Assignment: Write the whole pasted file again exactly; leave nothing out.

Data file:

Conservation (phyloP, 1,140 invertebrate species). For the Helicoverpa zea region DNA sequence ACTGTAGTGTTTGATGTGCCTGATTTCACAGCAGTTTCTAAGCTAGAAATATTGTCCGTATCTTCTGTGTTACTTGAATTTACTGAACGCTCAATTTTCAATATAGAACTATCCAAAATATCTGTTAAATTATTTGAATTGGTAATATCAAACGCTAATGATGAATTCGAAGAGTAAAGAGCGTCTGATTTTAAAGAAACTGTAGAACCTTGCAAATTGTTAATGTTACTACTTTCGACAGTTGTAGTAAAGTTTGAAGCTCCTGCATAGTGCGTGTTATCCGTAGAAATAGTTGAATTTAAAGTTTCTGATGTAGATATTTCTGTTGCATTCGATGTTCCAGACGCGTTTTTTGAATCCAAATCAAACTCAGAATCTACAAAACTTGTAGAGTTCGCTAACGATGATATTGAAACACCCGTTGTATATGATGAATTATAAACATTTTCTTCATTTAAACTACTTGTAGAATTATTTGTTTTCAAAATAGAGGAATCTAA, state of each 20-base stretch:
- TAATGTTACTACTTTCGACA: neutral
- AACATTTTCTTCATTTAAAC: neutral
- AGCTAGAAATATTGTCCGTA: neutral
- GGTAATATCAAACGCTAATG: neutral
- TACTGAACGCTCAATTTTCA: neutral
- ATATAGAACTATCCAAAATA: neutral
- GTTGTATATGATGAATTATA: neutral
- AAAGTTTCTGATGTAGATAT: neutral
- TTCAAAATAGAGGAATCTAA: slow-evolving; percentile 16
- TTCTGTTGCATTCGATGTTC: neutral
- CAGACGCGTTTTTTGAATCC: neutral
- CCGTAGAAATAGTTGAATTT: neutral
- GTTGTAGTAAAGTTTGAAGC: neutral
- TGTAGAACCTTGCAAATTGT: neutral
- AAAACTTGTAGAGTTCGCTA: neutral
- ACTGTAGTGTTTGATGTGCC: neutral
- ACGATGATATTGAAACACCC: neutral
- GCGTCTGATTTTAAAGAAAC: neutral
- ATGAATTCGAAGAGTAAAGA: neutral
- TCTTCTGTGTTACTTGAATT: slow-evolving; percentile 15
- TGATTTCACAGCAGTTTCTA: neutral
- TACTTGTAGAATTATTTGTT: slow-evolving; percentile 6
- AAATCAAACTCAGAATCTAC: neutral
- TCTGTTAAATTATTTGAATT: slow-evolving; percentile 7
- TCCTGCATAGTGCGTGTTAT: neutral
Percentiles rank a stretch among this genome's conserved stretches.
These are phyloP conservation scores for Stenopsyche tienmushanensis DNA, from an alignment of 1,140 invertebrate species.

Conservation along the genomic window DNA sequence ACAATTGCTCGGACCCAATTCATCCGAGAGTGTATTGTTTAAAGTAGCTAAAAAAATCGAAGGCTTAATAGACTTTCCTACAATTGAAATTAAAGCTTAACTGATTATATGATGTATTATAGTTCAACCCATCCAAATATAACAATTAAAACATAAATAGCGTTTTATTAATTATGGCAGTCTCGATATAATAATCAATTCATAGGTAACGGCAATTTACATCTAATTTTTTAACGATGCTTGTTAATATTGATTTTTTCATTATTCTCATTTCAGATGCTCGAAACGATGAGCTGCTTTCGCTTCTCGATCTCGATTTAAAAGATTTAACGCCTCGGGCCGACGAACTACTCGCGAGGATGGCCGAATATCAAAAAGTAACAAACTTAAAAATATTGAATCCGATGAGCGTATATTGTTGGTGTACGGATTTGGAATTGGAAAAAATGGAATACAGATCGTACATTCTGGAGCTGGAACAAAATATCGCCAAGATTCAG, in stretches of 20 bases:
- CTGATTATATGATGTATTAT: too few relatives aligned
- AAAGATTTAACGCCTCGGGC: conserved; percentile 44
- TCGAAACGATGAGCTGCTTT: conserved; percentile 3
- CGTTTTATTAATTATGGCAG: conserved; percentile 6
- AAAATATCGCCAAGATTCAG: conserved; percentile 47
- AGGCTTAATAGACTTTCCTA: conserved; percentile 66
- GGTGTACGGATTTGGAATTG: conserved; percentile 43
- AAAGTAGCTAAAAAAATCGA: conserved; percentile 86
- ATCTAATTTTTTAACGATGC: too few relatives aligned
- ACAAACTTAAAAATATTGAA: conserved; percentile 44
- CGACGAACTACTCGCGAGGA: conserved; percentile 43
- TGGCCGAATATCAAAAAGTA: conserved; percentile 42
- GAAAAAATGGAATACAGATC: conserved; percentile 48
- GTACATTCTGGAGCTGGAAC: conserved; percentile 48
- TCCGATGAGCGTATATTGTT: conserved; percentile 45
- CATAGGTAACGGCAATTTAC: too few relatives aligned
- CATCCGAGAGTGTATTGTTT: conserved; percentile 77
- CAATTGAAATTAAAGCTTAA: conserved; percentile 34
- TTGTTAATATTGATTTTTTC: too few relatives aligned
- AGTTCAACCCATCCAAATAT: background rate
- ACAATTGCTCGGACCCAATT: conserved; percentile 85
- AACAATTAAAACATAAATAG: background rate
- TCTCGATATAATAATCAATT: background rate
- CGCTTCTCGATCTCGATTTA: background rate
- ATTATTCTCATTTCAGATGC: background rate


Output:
Conservation (phyloP, 1,140 invertebrate species). For the Helicoverpa zea region DNA sequence ACTGTAGTGTTTGATGTGCCTGATTTCACAGCAGTTTCTAAGCTAGAAATATTGTCCGTATCTTCTGTGTTACTTGAATTTACTGAACGCTCAATTTTCAATATAGAACTATCCAAAATATCTGTTAAATTATTTGAATTGGTAATATCAAACGCTAATGATGAATTCGAAGAGTAAAGAGCGTCTGATTTTAAAGAAACTGTAGAACCTTGCAAATTGTTAATGTTACTACTTTCGACAGTTGTAGTAAAGTTTGAAGCTCCTGCATAGTGCGTGTTATCCGTAGAAATAGTTGAATTTAAAGTTTCTGATGTAGATATTTCTGTTGCATTCGATGTTCCAGACGCGTTTTTTGAATCCAAATCAAACTCAGAATCTACAAAACTTGTAGAGTTCGCTAACGATGATATTGAAACACCCGTTGTATATGATGAATTATAAACATTTTCTTCATTTAAACTACTTGTAGAATTATTTGTTTTCAAAATAGAGGAATCTAA, state of each 20-base stretch:
- TAATGTTACTACTTTCGACA: neutral
- AACATTTTCTTCATTTAAAC: neutral
- AGCTAGAAATATTGTCCGTA: neutral
- GGTAATATCAAACGCTAATG: neutral
- TACTGAACGCTCAATTTTCA: neutral
- ATATAGAACTATCCAAAATA: neutral
- GTTGTATATGATGAATTATA: neutral
- AAAGTTTCTGATGTAGATAT: neutral
- TTCAAAATAGAGGAATCTAA: slow-evolving; percentile 16
- TTCTGTTGCATTCGATGTTC: neutral
- CAGACGCGTTTTTTGAATCC: neutral
- CCGTAGAAATAGTTGAATTT: neutral
- GTTGTAGTAAAGTTTGAAGC: neutral
- TGTAGAACCTTGCAAATTGT: neutral
- AAAACTTGTAGAGTTCGCTA: neutral
- ACTGTAGTGTTTGATGTGCC: neutral
- ACGATGATATTGAAACACCC: neutral
- GCGTCTGATTTTAAAGAAAC: neutral
- ATGAATTCGAAGAGTAAAGA: neutral
- TCTTCTGTGTTACTTGAATT: slow-evolving; percentile 15
- TGATTTCACAGCAGTTTCTA: neutral
- TACTTGTAGAATTATTTGTT: slow-evolving; percentile 6
- AAATCAAACTCAGAATCTAC: neutral
- TCTGTTAAATTATTTGAATT: slow-evolving; percentile 7
- TCCTGCATAGTGCGTGTTAT: neutral
Percentiles rank a stretch among this genome's conserved stretches.
These are phyloP conservation scores for Stenopsyche tienmushanensis DNA, from an alignment of 1,140 invertebrate species.

Conservation along the genomic window DNA sequence ACAATTGCTCGGACCCAATTCATCCGAGAGTGTATTGTTTAAAGTAGCTAAAAAAATCGAAGGCTTAATAGACTTTCCTACAATTGAAATTAAAGCTTAACTGATTATATGATGTATTATAGTTCAACCCATCCAAATATAACAATTAAAACATAAATAGCGTTTTATTAATTATGGCAGTCTCGATATAATAATCAATTCATAGGTAACGGCAATTTACATCTAATTTTTTAACGATGCTTGTTAATATTGATTTTTTCATTATTCTCATTTCAGATGCTCGAAACGATGAGCTGCTTTCGCTTCTCGATCTCGATTTAAAAGATTTAACGCCTCGGGCCGACGAACTACTCGCGAGGATGGCCGAATATCAAAAAGTAACAAACTTAAAAATATTGAATCCGATGAGCGTATATTGTTGGTGTACGGATTTGGAATTGGAAAAAATGGAATACAGATCGTACATTCTGGAGCTGGAACAAAATATCGCCAAGATTCAG, in stretches of 20 bases:
- CTGATTATATGATGTATTAT: too few relatives aligned
- AAAGATTTAACGCCTCGGGC: conserved; percentile 44
- TCGAAACGATGAGCTGCTTT: conserved; percentile 3
- CGTTTTATTAATTATGGCAG: conserved; percentile 6
- AAAATATCGCCAAGATTCAG: conserved; percentile 47
- AGGCTTAATAGACTTTCCTA: conserved; percentile 66
- GGTGTACGGATTTGGAATTG: conserved; percentile 43
- AAAGTAGCTAAAAAAATCGA: conserved; percentile 86
- ATCTAATTTTTTAACGATGC: too few relatives aligned
- ACAAACTTAAAAATATTGAA: conserved; percentile 44
- CGACGAACTACTCGCGAGGA: conserved; percentile 43
- TGGCCGAATATCAAAAAGTA: conserved; percentile 42
- GAAAAAATGGAATACAGATC: conserved; percentile 48
- GTACATTCTGGAGCTGGAAC: conserved; percentile 48
- TCCGATGAGCGTATATTGTT: conserved; percentile 45
- CATAGGTAACGGCAATTTAC: too few relatives aligned
- CATCCGAGAGTGTATTGTTT: conserved; percentile 77
- CAATTGAAATTAAAGCTTAA: conserved; percentile 34
- TTGTTAATATTGATTTTTTC: too few relatives aligned
- AGTTCAACCCATCCAAATAT: background rate
- ACAATTGCTCGGACCCAATT: conserved; percentile 85
- AACAATTAAAACATAAATAG: background rate
- TCTCGATATAATAATCAATT: background rate
- CGCTTCTCGATCTCGATTTA: background rate
- ATTATTCTCATTTCAGATGC: background rate